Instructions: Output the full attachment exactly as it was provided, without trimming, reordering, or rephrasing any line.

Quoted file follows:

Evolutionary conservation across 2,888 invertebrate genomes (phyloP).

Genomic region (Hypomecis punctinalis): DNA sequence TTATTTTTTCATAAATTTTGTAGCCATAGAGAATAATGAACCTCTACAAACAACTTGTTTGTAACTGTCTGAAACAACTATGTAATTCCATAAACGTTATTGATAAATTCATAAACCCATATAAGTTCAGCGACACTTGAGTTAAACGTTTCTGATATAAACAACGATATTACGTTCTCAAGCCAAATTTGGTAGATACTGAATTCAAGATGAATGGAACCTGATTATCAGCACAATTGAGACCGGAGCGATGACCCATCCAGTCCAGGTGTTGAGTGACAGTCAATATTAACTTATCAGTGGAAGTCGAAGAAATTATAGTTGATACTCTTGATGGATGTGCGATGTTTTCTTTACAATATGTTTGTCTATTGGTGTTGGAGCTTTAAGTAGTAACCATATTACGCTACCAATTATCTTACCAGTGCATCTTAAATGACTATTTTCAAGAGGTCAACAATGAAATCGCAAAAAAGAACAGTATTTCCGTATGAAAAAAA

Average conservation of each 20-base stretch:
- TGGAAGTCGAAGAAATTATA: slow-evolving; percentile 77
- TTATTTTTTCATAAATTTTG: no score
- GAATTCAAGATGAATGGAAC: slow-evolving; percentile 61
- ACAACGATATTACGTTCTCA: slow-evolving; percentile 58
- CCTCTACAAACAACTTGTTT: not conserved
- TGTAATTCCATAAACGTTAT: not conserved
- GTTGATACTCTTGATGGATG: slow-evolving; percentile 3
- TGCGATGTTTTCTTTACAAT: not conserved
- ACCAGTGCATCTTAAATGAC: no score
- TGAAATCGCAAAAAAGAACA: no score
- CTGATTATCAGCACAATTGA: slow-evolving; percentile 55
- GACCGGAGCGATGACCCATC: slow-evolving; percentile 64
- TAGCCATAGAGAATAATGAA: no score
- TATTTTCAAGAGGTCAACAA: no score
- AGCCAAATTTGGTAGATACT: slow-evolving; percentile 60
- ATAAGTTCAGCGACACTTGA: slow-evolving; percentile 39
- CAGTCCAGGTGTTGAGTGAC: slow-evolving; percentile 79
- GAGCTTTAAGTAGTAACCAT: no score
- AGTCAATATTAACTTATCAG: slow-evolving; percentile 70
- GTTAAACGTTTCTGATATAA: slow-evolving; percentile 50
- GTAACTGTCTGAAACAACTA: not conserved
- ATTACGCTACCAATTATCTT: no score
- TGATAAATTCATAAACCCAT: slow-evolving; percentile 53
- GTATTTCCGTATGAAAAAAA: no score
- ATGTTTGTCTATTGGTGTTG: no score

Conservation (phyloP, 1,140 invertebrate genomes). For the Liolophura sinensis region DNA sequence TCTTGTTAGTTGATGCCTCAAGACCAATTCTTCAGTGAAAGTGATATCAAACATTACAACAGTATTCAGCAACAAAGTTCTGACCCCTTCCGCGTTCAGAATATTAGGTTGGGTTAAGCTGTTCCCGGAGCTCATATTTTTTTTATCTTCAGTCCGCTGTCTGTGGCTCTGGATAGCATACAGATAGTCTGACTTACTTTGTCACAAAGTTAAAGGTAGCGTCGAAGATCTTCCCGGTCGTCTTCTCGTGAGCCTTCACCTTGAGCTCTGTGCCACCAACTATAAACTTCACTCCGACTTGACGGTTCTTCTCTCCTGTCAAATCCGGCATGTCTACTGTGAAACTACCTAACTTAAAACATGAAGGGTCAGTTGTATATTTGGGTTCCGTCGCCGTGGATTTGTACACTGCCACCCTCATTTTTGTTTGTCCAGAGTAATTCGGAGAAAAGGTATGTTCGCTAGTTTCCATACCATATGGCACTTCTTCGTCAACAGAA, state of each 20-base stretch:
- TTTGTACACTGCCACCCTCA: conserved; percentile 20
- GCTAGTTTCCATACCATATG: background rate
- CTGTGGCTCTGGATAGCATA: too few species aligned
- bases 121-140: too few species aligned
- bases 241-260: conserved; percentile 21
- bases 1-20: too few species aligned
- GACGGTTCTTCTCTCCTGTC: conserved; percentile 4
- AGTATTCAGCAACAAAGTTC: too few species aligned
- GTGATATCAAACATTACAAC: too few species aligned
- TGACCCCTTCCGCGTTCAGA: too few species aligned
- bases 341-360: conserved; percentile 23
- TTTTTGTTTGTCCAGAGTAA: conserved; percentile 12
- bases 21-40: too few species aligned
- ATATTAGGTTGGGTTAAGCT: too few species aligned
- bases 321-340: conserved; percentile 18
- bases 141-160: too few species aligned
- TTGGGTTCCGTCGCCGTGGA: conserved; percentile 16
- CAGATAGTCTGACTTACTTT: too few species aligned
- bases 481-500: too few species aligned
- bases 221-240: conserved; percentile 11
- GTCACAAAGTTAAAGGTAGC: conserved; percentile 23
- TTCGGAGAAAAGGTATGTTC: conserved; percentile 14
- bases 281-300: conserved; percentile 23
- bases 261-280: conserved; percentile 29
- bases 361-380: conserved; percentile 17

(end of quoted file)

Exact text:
Evolutionary conservation across 2,888 invertebrate genomes (phyloP).

Genomic region (Hypomecis punctinalis): DNA sequence TTATTTTTTCATAAATTTTGTAGCCATAGAGAATAATGAACCTCTACAAACAACTTGTTTGTAACTGTCTGAAACAACTATGTAATTCCATAAACGTTATTGATAAATTCATAAACCCATATAAGTTCAGCGACACTTGAGTTAAACGTTTCTGATATAAACAACGATATTACGTTCTCAAGCCAAATTTGGTAGATACTGAATTCAAGATGAATGGAACCTGATTATCAGCACAATTGAGACCGGAGCGATGACCCATCCAGTCCAGGTGTTGAGTGACAGTCAATATTAACTTATCAGTGGAAGTCGAAGAAATTATAGTTGATACTCTTGATGGATGTGCGATGTTTTCTTTACAATATGTTTGTCTATTGGTGTTGGAGCTTTAAGTAGTAACCATATTACGCTACCAATTATCTTACCAGTGCATCTTAAATGACTATTTTCAAGAGGTCAACAATGAAATCGCAAAAAAGAACAGTATTTCCGTATGAAAAAAA

Average conservation of each 20-base stretch:
- TGGAAGTCGAAGAAATTATA: slow-evolving; percentile 77
- TTATTTTTTCATAAATTTTG: no score
- GAATTCAAGATGAATGGAAC: slow-evolving; percentile 61
- ACAACGATATTACGTTCTCA: slow-evolving; percentile 58
- CCTCTACAAACAACTTGTTT: not conserved
- TGTAATTCCATAAACGTTAT: not conserved
- GTTGATACTCTTGATGGATG: slow-evolving; percentile 3
- TGCGATGTTTTCTTTACAAT: not conserved
- ACCAGTGCATCTTAAATGAC: no score
- TGAAATCGCAAAAAAGAACA: no score
- CTGATTATCAGCACAATTGA: slow-evolving; percentile 55
- GACCGGAGCGATGACCCATC: slow-evolving; percentile 64
- TAGCCATAGAGAATAATGAA: no score
- TATTTTCAAGAGGTCAACAA: no score
- AGCCAAATTTGGTAGATACT: slow-evolving; percentile 60
- ATAAGTTCAGCGACACTTGA: slow-evolving; percentile 39
- CAGTCCAGGTGTTGAGTGAC: slow-evolving; percentile 79
- GAGCTTTAAGTAGTAACCAT: no score
- AGTCAATATTAACTTATCAG: slow-evolving; percentile 70
- GTTAAACGTTTCTGATATAA: slow-evolving; percentile 50
- GTAACTGTCTGAAACAACTA: not conserved
- ATTACGCTACCAATTATCTT: no score
- TGATAAATTCATAAACCCAT: slow-evolving; percentile 53
- GTATTTCCGTATGAAAAAAA: no score
- ATGTTTGTCTATTGGTGTTG: no score

Conservation (phyloP, 1,140 invertebrate genomes). For the Liolophura sinensis region DNA sequence TCTTGTTAGTTGATGCCTCAAGACCAATTCTTCAGTGAAAGTGATATCAAACATTACAACAGTATTCAGCAACAAAGTTCTGACCCCTTCCGCGTTCAGAATATTAGGTTGGGTTAAGCTGTTCCCGGAGCTCATATTTTTTTTATCTTCAGTCCGCTGTCTGTGGCTCTGGATAGCATACAGATAGTCTGACTTACTTTGTCACAAAGTTAAAGGTAGCGTCGAAGATCTTCCCGGTCGTCTTCTCGTGAGCCTTCACCTTGAGCTCTGTGCCACCAACTATAAACTTCACTCCGACTTGACGGTTCTTCTCTCCTGTCAAATCCGGCATGTCTACTGTGAAACTACCTAACTTAAAACATGAAGGGTCAGTTGTATATTTGGGTTCCGTCGCCGTGGATTTGTACACTGCCACCCTCATTTTTGTTTGTCCAGAGTAATTCGGAGAAAAGGTATGTTCGCTAGTTTCCATACCATATGGCACTTCTTCGTCAACAGAA, state of each 20-base stretch:
- TTTGTACACTGCCACCCTCA: conserved; percentile 20
- GCTAGTTTCCATACCATATG: background rate
- CTGTGGCTCTGGATAGCATA: too few species aligned
- bases 121-140: too few species aligned
- bases 241-260: conserved; percentile 21
- bases 1-20: too few species aligned
- GACGGTTCTTCTCTCCTGTC: conserved; percentile 4
- AGTATTCAGCAACAAAGTTC: too few species aligned
- GTGATATCAAACATTACAAC: too few species aligned
- TGACCCCTTCCGCGTTCAGA: too few species aligned
- bases 341-360: conserved; percentile 23
- TTTTTGTTTGTCCAGAGTAA: conserved; percentile 12
- bases 21-40: too few species aligned
- ATATTAGGTTGGGTTAAGCT: too few species aligned
- bases 321-340: conserved; percentile 18
- bases 141-160: too few species aligned
- TTGGGTTCCGTCGCCGTGGA: conserved; percentile 16
- CAGATAGTCTGACTTACTTT: too few species aligned
- bases 481-500: too few species aligned
- bases 221-240: conserved; percentile 11
- GTCACAAAGTTAAAGGTAGC: conserved; percentile 23
- TTCGGAGAAAAGGTATGTTC: conserved; percentile 14
- bases 281-300: conserved; percentile 23
- bases 261-280: conserved; percentile 29
- bases 361-380: conserved; percentile 17